Every autumn our coastal woodlands become flooded with small songbirds migrating south from their breeding habitat throughout New England and Canada. A large percentage of these birds are warblers from the Family Parulidae. Most of them look much different in their non-breeding plumages of the fall than they do in their breeding plumage. This identification challenge prompted the famous ornithologist Roger Tory Petersen to name the section devoted to these birds in his seminal A Field Guide to the Birds – “The Confusing Fall Warblers.”
This may be why it is not uncommon to see birders wandering around in a haze this time of year as if they just hitched a ride with a Bob Marley cover band on their way to the Ocean Mist. However, with a just little bit of insight the fog can be lifted. One of the keys is to focus on body shape and bill shape, which although subtle are different between genera. While plumages change from season to season, these characteristics do not.
Another trick is that 75% of these birds are Yellow-rumped Warblers. Overall these birds are somewhat drab in non-breeding plumage with splashes of yellow on their sides as well as on their rumps. Uniquely adapted to survive on dry wax myrtle and bay berries, Yellow-rumps stay in RI throughout the fall and winter while most other warblers need to migrate to central and South America in search of food as insects disappear from the north. I have seen Yellow-rumped Warblers along the dunes at Moonstone Beach in the middle of February.
If you’ve eliminated Yellow-rumped Warbler the next most likely bird flitting about the falling leaves is the Blackpoll Warbler . These birds stage in large numbers along the coast storing up energy in the form of fat reserves with a goal of doubling their body weight. One study of a Black-throated Blue Warbler preparing for spring migration found these birds eat the human equivalent of 20 cheeseburgers a day for a month. A similar massive eating effort enables Blackpoll Warblers to fly back to the rain forests of South America in one non-stop journey that can take up to 90 hours and reach flying altitudes of up to 20,000 feet. Remember this is a bird that weighs 13 grams or a half an ounce. This would be like a 165 pound man flying 18,480,000 miles or back and forth to the moon 36 times. There is no way I could do that, even if I ate 20 cheeseburgers a day for a month. Maybe you could, but not me.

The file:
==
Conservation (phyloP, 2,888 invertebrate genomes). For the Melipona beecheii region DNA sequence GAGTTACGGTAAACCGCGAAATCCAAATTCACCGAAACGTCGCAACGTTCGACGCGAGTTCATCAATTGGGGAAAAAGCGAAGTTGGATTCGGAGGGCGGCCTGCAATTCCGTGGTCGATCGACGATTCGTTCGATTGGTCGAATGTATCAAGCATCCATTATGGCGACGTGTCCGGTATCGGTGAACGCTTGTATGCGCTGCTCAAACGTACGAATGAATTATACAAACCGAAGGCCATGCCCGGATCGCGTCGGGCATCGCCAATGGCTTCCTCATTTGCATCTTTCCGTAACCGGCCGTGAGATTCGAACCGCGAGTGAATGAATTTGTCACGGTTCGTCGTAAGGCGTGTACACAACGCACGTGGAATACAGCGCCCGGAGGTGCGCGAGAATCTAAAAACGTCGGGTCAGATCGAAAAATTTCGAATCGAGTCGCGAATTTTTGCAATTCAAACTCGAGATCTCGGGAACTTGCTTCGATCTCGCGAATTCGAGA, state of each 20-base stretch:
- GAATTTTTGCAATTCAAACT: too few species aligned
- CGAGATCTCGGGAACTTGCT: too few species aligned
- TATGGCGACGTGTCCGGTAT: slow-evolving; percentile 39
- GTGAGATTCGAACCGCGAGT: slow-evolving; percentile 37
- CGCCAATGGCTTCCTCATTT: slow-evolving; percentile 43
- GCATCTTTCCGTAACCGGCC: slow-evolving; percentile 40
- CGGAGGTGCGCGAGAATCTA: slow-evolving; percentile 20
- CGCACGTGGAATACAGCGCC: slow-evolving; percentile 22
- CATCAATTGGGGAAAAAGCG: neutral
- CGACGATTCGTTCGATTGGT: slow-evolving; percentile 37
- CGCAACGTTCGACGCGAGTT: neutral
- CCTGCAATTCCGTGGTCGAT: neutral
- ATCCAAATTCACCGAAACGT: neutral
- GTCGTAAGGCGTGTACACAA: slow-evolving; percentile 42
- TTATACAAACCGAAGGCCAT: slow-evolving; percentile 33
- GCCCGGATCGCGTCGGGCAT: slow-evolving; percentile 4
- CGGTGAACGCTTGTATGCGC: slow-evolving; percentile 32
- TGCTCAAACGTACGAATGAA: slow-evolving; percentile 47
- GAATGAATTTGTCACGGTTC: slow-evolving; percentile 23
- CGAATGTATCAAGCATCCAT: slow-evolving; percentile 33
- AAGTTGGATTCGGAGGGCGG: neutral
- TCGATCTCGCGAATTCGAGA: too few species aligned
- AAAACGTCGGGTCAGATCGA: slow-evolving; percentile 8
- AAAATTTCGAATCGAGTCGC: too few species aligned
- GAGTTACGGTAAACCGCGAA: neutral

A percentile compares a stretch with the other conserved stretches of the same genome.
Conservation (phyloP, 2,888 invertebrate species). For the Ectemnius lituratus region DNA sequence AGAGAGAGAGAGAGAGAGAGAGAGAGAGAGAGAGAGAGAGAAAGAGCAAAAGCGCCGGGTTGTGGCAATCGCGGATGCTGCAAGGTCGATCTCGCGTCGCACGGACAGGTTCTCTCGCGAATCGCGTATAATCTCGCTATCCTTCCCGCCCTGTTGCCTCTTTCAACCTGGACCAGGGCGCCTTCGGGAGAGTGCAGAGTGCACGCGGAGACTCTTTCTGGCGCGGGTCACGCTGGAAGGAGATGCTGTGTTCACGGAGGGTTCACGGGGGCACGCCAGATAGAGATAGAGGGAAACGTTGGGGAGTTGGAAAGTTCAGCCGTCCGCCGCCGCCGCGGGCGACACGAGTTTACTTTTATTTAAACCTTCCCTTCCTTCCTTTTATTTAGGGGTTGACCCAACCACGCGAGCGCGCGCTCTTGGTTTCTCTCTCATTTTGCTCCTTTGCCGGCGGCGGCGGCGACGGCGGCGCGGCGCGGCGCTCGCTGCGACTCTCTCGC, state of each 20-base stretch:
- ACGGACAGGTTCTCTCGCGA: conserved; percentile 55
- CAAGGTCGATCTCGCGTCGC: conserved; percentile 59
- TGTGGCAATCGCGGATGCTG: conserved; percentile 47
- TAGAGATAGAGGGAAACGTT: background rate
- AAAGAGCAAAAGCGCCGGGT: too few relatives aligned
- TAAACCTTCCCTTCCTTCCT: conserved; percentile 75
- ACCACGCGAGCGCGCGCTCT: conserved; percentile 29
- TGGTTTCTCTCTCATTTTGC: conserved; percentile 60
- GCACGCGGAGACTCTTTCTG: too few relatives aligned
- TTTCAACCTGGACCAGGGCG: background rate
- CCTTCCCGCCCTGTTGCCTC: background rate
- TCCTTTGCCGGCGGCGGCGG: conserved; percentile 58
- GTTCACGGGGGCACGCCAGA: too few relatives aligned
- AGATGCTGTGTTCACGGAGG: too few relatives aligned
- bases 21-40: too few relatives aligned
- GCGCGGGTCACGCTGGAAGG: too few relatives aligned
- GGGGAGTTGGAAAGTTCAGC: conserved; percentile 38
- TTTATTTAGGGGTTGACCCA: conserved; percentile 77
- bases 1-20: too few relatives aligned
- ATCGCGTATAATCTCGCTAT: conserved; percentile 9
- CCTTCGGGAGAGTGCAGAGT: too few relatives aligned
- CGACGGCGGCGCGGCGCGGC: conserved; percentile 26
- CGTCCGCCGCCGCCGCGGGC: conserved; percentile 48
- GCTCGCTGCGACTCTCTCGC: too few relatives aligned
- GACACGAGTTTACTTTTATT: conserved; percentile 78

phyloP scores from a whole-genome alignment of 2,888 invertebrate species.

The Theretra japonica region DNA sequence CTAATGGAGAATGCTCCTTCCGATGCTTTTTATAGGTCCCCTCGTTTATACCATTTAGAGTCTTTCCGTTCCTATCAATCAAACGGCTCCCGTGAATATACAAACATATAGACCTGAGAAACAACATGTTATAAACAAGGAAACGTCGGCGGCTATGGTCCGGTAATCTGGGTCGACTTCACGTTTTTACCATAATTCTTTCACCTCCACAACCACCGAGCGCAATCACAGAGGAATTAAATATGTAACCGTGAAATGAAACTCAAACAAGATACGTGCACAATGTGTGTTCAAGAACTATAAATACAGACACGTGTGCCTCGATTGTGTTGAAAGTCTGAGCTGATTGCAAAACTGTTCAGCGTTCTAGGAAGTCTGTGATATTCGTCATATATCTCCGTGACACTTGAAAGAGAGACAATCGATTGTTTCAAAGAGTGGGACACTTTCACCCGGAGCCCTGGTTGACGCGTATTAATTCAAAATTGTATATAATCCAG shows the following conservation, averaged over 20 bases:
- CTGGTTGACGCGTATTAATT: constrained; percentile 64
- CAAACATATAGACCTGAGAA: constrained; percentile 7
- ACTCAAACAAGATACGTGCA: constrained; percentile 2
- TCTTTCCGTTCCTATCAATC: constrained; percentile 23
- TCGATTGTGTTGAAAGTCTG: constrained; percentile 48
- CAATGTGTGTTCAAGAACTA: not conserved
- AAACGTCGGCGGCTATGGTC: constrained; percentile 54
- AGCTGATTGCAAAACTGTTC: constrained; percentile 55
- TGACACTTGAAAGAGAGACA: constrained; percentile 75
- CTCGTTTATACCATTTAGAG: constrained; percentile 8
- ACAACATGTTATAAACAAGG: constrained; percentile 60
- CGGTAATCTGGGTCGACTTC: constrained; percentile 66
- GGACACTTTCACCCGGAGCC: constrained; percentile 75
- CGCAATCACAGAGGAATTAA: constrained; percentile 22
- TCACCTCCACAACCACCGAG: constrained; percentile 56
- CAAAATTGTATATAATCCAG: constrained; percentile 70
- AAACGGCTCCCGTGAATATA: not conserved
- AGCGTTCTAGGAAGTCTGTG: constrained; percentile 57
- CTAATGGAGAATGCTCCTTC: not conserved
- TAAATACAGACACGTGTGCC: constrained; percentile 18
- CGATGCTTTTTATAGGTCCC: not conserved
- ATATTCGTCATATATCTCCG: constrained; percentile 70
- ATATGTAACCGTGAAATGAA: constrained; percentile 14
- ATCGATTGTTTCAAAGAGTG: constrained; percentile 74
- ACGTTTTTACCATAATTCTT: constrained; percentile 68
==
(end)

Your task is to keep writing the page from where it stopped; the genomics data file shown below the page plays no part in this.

The real fun begins when we see birds that are not one of these two common species. One of the tricks to finding these less common species is to keep an eye on the weather. Migratory birds generally will time their flights so that they are aided by the prevailing winds. So larger number of fall migrants can often be found on days when a high pressure cold front with winds from the north passes through. This is when we are more likely to see birds such as the Palm Warbler, Northern Parula, American Redstart, Common Yellowthroat, Magnolia Warbler, Nashville Warbler, Wilson’s Warbler, Black-and-white Warbler, Chestnut-sided Warbler or Black-throated Green Warbler.